US 5439362 A
A method of sorting living cells based on DNA content. Mammalian sperm subpopulations enriched in X- or Y-sperm. X- and Y-enriched sperm-plasma-membrane vesicles. Substantially pure sex-associated membrane (SAM) proteins. Antibodies binding to X- or Y-SAM proteins, essentially free of antibodies binding to Y- or X-SAM proteins respectively, or to the H-Y antigen. Semen samples enriched for X- or Y-sperm. Methods for increasing the probability that offspring will be male or female comprising the step of allowing as sperm from an enriched semen sample to fertilize an ovum. Methods for increasing the probability that offspring will be male or female comprising the step of immunizing a female with X- or Y-SAM proteins. Methods of decreasing fertility comprising the step of immunizing a female with both X- and Y-sperm. Methods of increasing the probability that mammalian offspring will carry a gene for a particular sex-chromosome linked trait.
1. A method for increasing the probability that a mammalian offspring will be female or male comprising the step of immunizing a female mammal with a Y-SAM protein or an X-SAM protein, respectively.
2. The method of claim 1 wherein the mammal is a cattle.
3. The method of claim 1 wherein the mammal is selected from the group consisting of dog, cat, horse, sheep, and pig.
4. The method of claim 1 wherein the mammal is a human.
5. A method for decreasing the fertility of a female mammal comprising the step of immunizing the female with both X-and Y-SAM proteins.
6. The method of claim 5 wherein the mammal is selected from the group consisting of dog, cat, horse, sheep, and pig.
7. The method of claim 5 wherein the mammal is a human.
This application is a division of application Ser. No. 07/667,974, filed Mar. 12, 1991, now U.S. Pat. No. 5,346,970, which is a division of application Ser. No. 07/351,642, filed May 12, 1989, now U.S. Pat. No. 5,021,244, which is a continuation-in-part of application Ser. No. 07/282,922, filed Dec. 6, 1988, now abandoned, which is a continuation of application Ser. No. 07/035,986, filed Apr. 4, 1987, now abandoned.
The field of this invention is the isolation of novel proteins and their use in methods to increase the probability that mammalian offspring produced by it will be of a desired sex or carry a gone for a particular sex-chromosome linked trait. This invention relates to sorting of sperm cells into X-enriched and Y-enriched subpopulations. It further relates to the isolation of X-enriched and Y-enriched sperm plasma membranes and components thereof. More particularly, this invention relates to sex-associated membrane proteins and to antibodies which bind to them. It relates to the use of these antibodies to modify a semen sample so that the semen sample will be enriched in X-chromosome bearing sperm cells or Y-chromosome bearing sperm cells.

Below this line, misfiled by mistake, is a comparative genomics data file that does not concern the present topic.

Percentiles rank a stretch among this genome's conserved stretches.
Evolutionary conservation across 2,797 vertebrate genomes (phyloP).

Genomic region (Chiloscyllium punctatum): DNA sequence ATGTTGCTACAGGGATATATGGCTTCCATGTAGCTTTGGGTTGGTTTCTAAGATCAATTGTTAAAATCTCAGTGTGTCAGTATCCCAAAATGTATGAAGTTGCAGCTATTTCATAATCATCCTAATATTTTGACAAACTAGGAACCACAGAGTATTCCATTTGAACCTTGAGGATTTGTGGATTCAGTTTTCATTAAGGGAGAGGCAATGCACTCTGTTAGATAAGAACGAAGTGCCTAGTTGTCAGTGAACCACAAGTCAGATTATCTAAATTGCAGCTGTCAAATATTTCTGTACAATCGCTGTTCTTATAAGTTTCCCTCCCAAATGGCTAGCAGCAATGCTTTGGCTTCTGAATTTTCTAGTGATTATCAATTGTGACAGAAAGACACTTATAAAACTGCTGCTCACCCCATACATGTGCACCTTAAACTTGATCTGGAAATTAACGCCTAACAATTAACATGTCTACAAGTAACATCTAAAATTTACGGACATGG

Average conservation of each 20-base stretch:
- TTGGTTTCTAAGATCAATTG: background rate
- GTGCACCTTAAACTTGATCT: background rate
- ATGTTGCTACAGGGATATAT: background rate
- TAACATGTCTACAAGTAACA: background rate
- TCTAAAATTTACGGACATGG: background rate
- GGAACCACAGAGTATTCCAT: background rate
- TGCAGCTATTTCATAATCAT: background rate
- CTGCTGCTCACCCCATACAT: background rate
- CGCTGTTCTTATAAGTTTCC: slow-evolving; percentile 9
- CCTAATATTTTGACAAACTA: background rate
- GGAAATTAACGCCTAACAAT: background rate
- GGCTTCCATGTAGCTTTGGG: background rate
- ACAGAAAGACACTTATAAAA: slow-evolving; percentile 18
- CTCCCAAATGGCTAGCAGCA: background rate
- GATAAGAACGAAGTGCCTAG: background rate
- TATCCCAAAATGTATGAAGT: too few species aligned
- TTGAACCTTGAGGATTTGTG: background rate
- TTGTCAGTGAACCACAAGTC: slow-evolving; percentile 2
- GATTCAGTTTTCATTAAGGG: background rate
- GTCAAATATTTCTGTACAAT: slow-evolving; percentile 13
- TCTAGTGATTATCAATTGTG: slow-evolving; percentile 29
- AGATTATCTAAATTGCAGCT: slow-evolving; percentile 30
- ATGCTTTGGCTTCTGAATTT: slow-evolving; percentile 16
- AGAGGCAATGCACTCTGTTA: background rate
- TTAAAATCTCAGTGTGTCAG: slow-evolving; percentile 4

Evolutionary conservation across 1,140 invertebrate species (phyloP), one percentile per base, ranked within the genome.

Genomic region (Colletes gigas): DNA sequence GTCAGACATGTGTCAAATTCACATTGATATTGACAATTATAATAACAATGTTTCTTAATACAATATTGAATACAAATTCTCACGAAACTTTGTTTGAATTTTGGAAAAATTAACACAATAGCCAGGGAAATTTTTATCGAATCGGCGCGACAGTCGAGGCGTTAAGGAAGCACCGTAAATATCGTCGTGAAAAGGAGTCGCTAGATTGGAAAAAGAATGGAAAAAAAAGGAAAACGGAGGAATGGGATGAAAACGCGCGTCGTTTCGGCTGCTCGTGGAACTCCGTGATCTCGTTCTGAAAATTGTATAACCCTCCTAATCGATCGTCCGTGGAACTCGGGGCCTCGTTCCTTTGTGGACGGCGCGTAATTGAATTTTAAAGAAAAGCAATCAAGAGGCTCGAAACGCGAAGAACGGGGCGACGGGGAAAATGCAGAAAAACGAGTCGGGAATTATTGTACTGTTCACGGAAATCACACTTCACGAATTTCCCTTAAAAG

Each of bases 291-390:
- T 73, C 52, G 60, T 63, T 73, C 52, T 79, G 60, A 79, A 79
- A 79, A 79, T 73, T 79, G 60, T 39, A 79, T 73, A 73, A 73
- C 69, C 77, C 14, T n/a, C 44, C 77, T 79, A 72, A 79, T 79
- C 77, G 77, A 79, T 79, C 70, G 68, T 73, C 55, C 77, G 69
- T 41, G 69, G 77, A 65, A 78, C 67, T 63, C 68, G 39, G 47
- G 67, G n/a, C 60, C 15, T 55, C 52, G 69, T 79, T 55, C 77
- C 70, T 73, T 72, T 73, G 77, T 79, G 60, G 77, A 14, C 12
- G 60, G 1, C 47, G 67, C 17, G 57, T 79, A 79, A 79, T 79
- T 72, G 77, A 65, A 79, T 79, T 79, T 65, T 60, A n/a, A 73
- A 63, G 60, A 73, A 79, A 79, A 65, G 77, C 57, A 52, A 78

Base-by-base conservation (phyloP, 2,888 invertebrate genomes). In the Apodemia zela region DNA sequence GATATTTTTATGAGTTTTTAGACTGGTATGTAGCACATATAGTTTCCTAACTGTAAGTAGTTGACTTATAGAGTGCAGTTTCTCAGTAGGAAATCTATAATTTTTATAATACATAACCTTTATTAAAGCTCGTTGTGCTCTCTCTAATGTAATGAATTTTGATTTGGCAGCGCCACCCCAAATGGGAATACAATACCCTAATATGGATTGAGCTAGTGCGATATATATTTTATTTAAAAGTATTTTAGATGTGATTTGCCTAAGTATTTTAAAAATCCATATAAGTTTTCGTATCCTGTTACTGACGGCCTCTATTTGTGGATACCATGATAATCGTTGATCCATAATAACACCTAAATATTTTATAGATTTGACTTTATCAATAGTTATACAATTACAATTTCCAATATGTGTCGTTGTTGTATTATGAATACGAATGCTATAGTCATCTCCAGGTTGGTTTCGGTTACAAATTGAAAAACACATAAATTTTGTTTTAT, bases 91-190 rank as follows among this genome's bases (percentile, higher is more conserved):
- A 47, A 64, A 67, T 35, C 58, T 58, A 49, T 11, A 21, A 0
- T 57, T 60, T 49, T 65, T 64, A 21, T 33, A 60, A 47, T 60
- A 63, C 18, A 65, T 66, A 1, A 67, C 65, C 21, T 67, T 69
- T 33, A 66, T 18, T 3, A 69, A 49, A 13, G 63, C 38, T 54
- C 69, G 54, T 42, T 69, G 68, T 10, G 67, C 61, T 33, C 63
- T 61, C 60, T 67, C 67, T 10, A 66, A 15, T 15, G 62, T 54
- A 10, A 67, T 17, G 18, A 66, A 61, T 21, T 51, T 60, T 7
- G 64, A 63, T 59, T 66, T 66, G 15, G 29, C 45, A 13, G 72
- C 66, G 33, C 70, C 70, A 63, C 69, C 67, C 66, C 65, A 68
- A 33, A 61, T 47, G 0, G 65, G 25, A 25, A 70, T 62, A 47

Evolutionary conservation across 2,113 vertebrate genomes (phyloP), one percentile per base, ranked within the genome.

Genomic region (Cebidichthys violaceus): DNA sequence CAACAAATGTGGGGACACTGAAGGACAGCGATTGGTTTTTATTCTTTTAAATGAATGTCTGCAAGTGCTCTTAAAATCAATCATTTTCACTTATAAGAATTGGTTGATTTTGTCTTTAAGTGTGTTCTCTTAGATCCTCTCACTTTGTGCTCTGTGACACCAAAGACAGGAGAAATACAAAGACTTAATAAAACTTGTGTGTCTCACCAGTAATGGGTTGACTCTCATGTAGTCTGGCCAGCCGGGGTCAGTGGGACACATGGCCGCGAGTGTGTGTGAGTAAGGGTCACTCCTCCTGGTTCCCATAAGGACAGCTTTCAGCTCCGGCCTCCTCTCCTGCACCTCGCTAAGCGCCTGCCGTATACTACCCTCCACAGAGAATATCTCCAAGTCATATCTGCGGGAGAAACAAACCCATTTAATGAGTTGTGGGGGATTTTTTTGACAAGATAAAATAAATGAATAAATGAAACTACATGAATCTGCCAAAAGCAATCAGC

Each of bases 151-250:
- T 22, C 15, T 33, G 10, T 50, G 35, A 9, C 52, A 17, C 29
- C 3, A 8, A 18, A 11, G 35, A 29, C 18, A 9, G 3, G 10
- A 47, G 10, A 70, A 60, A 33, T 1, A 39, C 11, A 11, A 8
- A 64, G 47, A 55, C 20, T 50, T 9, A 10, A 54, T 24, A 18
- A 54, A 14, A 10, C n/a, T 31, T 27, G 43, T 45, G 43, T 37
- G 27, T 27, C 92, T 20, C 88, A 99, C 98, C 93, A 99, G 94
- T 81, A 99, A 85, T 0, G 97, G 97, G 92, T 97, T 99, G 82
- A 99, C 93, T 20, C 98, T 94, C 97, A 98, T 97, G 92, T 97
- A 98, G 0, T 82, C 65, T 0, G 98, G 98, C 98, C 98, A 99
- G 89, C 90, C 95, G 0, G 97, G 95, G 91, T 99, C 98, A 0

Mammalian semen contains approximately equal numbers of Y-chromosome bearing sperm cells (Y-sperm) and X-chromosome bearing sperm cells (X-sperm). Fertilization of an ovum by a Y-sperm produces a male. Fertilization by an X-sperm produces a female.
Various methods have been proposed for modifying mammalian semen to increase the relative percentage of X- or Y-sperm in a semen sample, and thereby achieve a greater likelihood of female or male offspring. Attempts to influence or control mammalian sex have not been verifiable. (For reviews of prior research, see Garner, 1984; Pinkel et al., 1985.)
One of the more common approaches for attempting X-sperm or Y-sperm enrichment in semen has relied on motility and density sedimentation. (See Kaiser et al., 1974, or Soupart, 1975.) This approach is based on the Y-sperm's purported greater motility and lighter weight than X-sperm. According to the theory, Y-sperm would penetrate an interface created at two different media densities more easily than X-sperm. One such approach used albumin gradient sedimentation. However, due to the morphological variability of the maturing sperm, no one has independently shown that this technique can separate or enrich X-sperm or Y-sperm (Brandriff et al., 1986).
Immunological methods have also been tried as a means of separating X- and Y-sperm. These methods are based on the fact that spermatid RNA polymerase is capable of transcribing the haploid genome (Moore, 1971). It was believed that X- and Y-sperm could be separated immunologically on the basis of the different antigens produced from this RNA transcript. Antigens investigated in unsexed sperm included the LDH isozyme (Stambaugh and Buckley, 1971). Again, no demonstrable separation has been reported.
Investigators have also looked to the male H-Y antigen as a potential means to enrich sperm subpopulations and thereby preselect sex of offspring. Indirect evidence suggested that H-Y antigen was a cell-surface antigen produced in males but not in females. Accordingly, investigators have reasoned that H-Y is expressed by cells containing a Y chromosome and, therefore, on the surface of Y-sperm but not X-sperm. Consequently, some investigators believed that H-Y antibodies should inactivate Y-sperm but not X-sperm. Some investigators have claimed to skew mammalian sex ratios using methods based on this theory (McCormick et al., 1983; Boyce and Bennet, 1984). Bryant, in particular, has claimed a dramatic skewing of sex ratio using H-Y antibodies (Bryant, U.S. Pat. No. 4,191,749; Bryant, U.S. Pat. No. 4,448,767). However, experience has not borne-out these claims. Hoppe and Koo stated specifically that they were unable to skew sex ratio using antibodies against the H-Y antigen (Hoppe and Koo, 1984). As far as we know, no one has confirmed Bryant's claims.